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Chapter 1: Introduction
The aim of this thesis is to consider how both the Balinese people and their “culture”
have been represented within the anthropological canon, and whether this has been an
adequate representation of Balinese identity, for both the Balinese and the reader. Culture
itself is largely a scholarly construct, and is consistently exposed to further development,
critique and, at times, deconstruction. As it is difficult, with any degree of certainty, to
understand exactly what culture “is,” it is equally difficult to understand exactly what
constitutes any one particular culture. As theories have changed over the years, so have the
ways in which scholars approach and attempt to analyze specific cultures.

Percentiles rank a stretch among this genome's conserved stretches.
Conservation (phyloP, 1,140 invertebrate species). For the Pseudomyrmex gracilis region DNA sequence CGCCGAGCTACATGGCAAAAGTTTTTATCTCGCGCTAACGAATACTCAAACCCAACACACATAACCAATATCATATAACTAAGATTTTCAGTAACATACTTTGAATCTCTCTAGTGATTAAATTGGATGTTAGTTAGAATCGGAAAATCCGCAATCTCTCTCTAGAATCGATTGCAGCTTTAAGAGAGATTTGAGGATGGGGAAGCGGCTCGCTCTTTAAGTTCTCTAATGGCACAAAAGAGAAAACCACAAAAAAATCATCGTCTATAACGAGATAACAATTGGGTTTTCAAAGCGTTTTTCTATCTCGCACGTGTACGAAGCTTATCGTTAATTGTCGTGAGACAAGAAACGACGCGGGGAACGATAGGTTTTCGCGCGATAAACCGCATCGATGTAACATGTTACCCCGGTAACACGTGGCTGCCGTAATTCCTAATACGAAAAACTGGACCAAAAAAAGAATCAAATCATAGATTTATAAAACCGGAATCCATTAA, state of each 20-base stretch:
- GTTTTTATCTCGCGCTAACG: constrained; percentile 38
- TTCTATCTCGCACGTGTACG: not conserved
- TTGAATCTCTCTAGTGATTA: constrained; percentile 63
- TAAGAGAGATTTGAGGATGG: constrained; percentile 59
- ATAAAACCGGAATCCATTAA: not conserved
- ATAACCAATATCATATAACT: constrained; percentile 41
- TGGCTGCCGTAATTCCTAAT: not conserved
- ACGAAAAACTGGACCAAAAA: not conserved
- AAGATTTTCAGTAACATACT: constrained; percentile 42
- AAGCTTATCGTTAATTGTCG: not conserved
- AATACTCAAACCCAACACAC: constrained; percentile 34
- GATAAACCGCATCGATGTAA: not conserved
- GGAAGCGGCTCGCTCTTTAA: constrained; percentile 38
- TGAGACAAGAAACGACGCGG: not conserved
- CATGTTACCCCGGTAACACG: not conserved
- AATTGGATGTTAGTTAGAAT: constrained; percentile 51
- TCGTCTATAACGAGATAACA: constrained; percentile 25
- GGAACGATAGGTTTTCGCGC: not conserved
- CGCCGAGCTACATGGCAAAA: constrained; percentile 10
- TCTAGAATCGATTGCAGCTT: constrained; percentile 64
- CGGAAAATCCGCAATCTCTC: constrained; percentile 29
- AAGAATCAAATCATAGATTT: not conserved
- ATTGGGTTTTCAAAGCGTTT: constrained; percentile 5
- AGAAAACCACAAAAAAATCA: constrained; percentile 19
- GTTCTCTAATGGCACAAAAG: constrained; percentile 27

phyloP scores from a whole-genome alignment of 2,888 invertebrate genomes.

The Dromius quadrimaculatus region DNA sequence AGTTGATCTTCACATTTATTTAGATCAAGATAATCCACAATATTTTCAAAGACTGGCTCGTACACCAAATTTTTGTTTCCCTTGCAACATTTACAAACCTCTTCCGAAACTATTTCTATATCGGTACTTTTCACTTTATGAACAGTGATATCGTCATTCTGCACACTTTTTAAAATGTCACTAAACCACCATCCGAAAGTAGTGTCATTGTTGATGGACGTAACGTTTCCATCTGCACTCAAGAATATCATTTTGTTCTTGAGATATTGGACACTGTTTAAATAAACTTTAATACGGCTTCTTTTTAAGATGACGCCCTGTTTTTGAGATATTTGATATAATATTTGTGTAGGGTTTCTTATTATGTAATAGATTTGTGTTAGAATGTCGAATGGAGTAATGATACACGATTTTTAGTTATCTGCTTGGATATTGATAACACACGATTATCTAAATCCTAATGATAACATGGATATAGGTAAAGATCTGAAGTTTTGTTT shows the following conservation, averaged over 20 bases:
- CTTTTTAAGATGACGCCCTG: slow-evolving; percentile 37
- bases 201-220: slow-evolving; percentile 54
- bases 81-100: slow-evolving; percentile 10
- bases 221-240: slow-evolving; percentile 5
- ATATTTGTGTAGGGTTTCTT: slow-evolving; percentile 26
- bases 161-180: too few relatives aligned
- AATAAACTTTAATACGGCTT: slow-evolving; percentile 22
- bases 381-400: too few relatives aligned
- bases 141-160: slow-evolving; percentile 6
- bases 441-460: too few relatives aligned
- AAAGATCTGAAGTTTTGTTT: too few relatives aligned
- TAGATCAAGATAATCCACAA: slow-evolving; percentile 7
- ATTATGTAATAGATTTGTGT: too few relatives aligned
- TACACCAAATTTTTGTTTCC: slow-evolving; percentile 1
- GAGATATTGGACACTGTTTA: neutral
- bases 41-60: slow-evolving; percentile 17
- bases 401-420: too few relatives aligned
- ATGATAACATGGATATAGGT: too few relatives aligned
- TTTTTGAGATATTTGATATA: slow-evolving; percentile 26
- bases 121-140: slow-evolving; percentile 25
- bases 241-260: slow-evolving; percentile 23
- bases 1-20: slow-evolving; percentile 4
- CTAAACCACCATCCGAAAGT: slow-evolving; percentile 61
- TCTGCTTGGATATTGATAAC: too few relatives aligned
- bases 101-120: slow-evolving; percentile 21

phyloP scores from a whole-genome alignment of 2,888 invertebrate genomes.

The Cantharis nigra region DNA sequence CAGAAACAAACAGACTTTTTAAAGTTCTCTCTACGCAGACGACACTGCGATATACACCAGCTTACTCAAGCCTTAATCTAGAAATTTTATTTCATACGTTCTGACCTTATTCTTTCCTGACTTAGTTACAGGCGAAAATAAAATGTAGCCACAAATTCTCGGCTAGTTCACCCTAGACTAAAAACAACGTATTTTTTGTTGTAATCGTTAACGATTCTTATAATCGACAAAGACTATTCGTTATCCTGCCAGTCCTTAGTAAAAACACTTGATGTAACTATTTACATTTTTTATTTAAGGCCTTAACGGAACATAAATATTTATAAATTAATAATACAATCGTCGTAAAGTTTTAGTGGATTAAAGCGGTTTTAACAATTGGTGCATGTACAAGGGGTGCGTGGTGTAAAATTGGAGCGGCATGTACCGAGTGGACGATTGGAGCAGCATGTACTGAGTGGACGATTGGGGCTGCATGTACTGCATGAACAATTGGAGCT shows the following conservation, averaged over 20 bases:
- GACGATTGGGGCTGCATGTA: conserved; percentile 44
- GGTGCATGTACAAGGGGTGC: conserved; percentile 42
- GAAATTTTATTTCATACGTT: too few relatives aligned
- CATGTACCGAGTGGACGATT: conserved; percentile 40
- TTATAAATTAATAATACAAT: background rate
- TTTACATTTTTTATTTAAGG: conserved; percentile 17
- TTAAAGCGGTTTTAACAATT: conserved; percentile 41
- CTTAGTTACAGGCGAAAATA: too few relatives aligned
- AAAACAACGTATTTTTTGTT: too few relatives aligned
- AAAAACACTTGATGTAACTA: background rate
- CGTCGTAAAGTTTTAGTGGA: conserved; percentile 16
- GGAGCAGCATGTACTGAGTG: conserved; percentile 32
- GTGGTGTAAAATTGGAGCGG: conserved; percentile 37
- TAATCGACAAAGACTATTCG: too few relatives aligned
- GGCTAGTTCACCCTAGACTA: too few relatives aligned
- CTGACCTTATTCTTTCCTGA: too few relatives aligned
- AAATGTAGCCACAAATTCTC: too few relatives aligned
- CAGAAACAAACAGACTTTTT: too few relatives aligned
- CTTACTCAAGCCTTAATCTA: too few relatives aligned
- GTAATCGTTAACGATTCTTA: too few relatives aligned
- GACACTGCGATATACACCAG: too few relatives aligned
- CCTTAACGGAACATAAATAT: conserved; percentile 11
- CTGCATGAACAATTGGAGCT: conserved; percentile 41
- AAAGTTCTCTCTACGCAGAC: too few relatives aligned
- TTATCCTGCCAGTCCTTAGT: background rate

Bali is a well-studied and documented region of the world that has felt the impact of
tourism and other aspects of globalization, such as the advent of the worldwide web, and yet,
to a large degree, it has also been able to maintain its distinct traditions, such as its unique
religious practices based on Balinese Hinduism, and its acclaimed artistic history. It is often
held up for analysis within anthropology.
Bali is one of over seventeen thousand islands, most uninhabited, that comprise the
Indonesian Archipelago. It lies just west of Java, Indonesia’s most populous island and home to
its capital city, Jakarta. It is the only predominantly Hindu province within Indonesia, the most
populous Muslim country in the world. The current population of Bali is over 3.8 million.
Although Indonesian is the lingua franca throughout the nation, each island has its own
language and Bali is no exception. Basa Bali, the Balinese language, is still the language used
every day by the Balinese. The language itself is broken into several different variations, which